These days, people are taking control of their health with digital tools, including health apps that allow us to do things like measure our heart rate, monitor our respiratory status (useful for asthma sufferers) and upload information from devices such as blood glucose monitors – this information can then be shared with our health care providers. There are also blood pressure monitors that can be connected to the Internet or video equipment, allowing for real-time interaction with health care professionals.

Home health monitoring is especially helpful for people with chronic diseases. Thanks to advances in consumer technology, we have easier access to medical care and advice than ever before.

But this doesn’t mean that we shouldn’t also exercise good judgment in how we use the plethora of technology available to us when it comes to managing our health. Social media comes to mind here – some people post pictures of physical ailments on Facebook, crowdsourcing a diagnosis from friends or even strangers. It’s not hard to imagine how such a misuse of technology and social media can end up having disastrous consequences.

Instead, we should take a page from Yepes’ experience, which perfectly illustrates how technology can enhance our ability to manage our own health. Her story is a reminder that the onus lies with us to be proactive, and if we suspect a diagnosis or treatment isn’t right, it might not be. The good news is that being proactive is becoming much easier with an ever-growing arsenal of tools available at our disposal, some of them even easily accessed from our back pocket.

April 29, 2014

PwC Report: Consumerization is Coming to Healthcare

The PricewaterhouseCoopers Health Research Institute recently released a report called Healthcare’s new entrants: Who will be the industry’s Amazon.com? It’s a great read for anyone who’s trying to make sense of the shifting healthcare marketplace, not to mention anyone who’s looking to select a healthcare vendor, invest in the sector, or even look for employment in the field. This richly illustrated report makes a couple of top-line points:

1)      In the U.S. we have a $2.8 trillion healthcare system, and

2)      That system is fragmented, and we’re not getting our money’s worth

best doctors remote

But not to fear! New entrants to the healthcare marketplace – companies from tech-savvy industries, some of whom have been around for a while – are continuing to enter (and disrupt) the space. The report states that 24 of the most recent Fortune 50 companies are considered new entrants to healthcare in some way. That’s significant because of another point that PwC makes: that many other industries have been remade and many complacent incumbents have been toppled at times when consumers wanted change that was not being delivered.

And as the report’s title implies, consumers (or “patients”, or “people”) are going to be pulling the train. Many have expressed this sentiment before – the notion that the traditional healthcare experience will become consumerized, so that healthcare will start to feel like using Amazon.com. Meaning, the healthcare tools we use will make predictions and recommendations based on our individual preferences and behaviors, which could lead to more timely interventions and better outcomes. We know there’s infinite data out there, so now it’s largely a matter of harnessing and parsing that data to shape a better experience.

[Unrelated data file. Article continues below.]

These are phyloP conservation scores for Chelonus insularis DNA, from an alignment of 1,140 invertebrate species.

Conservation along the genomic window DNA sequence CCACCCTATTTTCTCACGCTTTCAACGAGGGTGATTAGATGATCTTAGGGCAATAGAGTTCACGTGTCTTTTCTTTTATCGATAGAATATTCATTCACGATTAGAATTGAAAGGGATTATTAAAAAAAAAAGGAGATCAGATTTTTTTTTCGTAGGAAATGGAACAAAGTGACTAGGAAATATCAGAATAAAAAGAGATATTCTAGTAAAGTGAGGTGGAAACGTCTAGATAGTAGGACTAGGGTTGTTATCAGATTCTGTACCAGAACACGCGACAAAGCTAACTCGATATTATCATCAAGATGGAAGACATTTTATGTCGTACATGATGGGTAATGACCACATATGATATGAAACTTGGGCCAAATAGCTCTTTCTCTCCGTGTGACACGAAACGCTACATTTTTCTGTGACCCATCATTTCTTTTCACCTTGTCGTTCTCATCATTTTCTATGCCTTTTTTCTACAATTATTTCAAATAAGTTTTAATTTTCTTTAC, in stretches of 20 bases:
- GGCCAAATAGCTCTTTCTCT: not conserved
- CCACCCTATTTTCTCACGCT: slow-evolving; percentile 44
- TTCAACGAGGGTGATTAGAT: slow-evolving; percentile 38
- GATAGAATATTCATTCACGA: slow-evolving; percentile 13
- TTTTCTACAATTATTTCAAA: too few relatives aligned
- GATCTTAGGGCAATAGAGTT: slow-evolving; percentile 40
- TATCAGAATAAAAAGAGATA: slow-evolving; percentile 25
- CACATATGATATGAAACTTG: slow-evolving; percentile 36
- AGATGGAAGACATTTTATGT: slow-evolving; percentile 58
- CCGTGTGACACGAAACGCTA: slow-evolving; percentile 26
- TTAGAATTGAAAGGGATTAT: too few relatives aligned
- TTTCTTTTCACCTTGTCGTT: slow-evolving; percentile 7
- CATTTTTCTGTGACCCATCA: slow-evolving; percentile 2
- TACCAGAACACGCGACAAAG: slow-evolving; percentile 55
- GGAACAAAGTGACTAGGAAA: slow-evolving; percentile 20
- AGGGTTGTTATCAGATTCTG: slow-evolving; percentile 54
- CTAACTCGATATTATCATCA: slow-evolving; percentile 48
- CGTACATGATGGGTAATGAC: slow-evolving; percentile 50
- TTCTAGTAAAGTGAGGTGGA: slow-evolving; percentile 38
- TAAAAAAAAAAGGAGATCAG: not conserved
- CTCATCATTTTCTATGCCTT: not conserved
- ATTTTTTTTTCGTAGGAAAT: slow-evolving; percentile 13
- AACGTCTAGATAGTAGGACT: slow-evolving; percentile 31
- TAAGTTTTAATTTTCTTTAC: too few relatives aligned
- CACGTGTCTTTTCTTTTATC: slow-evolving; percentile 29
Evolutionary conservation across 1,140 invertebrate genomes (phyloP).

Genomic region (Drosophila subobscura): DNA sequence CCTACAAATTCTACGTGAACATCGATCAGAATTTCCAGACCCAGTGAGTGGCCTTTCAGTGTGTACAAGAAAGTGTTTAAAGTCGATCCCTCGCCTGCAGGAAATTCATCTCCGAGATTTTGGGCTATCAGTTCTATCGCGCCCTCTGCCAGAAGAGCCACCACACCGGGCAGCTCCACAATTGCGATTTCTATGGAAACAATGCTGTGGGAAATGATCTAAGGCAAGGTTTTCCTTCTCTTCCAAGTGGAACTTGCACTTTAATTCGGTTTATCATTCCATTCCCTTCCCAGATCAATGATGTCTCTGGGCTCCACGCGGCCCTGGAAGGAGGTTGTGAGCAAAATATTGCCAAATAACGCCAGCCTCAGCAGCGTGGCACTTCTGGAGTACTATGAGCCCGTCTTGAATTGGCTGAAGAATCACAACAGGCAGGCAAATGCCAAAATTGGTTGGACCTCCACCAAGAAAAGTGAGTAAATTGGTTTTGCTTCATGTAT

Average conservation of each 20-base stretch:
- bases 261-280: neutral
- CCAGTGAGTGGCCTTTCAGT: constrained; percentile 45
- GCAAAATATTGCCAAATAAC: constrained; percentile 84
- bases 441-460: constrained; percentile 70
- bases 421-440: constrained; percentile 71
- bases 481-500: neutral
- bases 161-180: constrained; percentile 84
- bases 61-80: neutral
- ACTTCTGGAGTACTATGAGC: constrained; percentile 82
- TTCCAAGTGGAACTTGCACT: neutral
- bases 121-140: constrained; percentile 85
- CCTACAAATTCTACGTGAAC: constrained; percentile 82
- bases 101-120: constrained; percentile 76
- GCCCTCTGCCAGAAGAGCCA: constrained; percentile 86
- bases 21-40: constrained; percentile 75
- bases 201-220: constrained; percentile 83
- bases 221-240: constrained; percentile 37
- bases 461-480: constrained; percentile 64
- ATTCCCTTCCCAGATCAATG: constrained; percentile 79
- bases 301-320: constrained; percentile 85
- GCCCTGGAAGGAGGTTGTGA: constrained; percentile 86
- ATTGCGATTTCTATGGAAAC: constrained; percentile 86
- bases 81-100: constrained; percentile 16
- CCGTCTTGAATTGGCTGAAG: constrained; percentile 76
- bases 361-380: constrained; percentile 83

It’s all part of what PwC calls the “New Health Economy,” which promises to be the biggest shift in American healthcare in generations. It won’t happen overnight and it won’t be seamless, but it’s a necessary next step and consumers are calling the shots, whether we really know it or not.

The PricewaterhouseCoopers Health Research Institute recently released a report called Healthcare’s new entrants: Who will be the industry’s Amazon.com? It’s a great read for anyone who’s trying to make sense of the shifting healthcare marketplace, not to mention anyone who’s looking to select a healthcare vendor, invest in the sector, or even look for employment in the field. This richly illustrated report makes a couple of top-line points:

1)      In the U.S. we have a $2.8 trillion healthcare system, and

2)      That system is fragmented, and we’re not getting our money’s worth

best doctors remote

But not to fear! New entrants to the healthcare marketplace – companies from tech-savvy industries, some of whom have been around for a while – are continuing to enter (and disrupt) the space. The report states that 24 of the most recent Fortune 50 companies are considered new entrants to healthcare in some way. That’s significant because of another point that PwC makes: that many other industries have been remade and many complacent incumbents have been toppled at times when consumers wanted change that was not being delivered.

And as the report’s title implies, consumers (or “patients”, or “people”) are going to be pulling the train. Many have expressed this sentiment before – the notion that the traditional healthcare experience will become consumerized, so that healthcare will start to feel like using Amazon.com. Meaning, the healthcare tools we use will make predictions and recommendations based on our individual preferences and behaviors, which could lead to more timely interventions and better outcomes. We know there’s infinite data out there, so now it’s largely a matter of harnessing and parsing that data to shape a better experience.

It’s all part of what PwC calls the “New Health Economy,” which promises to be the biggest shift in American healthcare in generations. It won’t happen overnight and it won’t be seamless, but it’s a necessary next step and consumers are calling the shots, whether we really know it or not.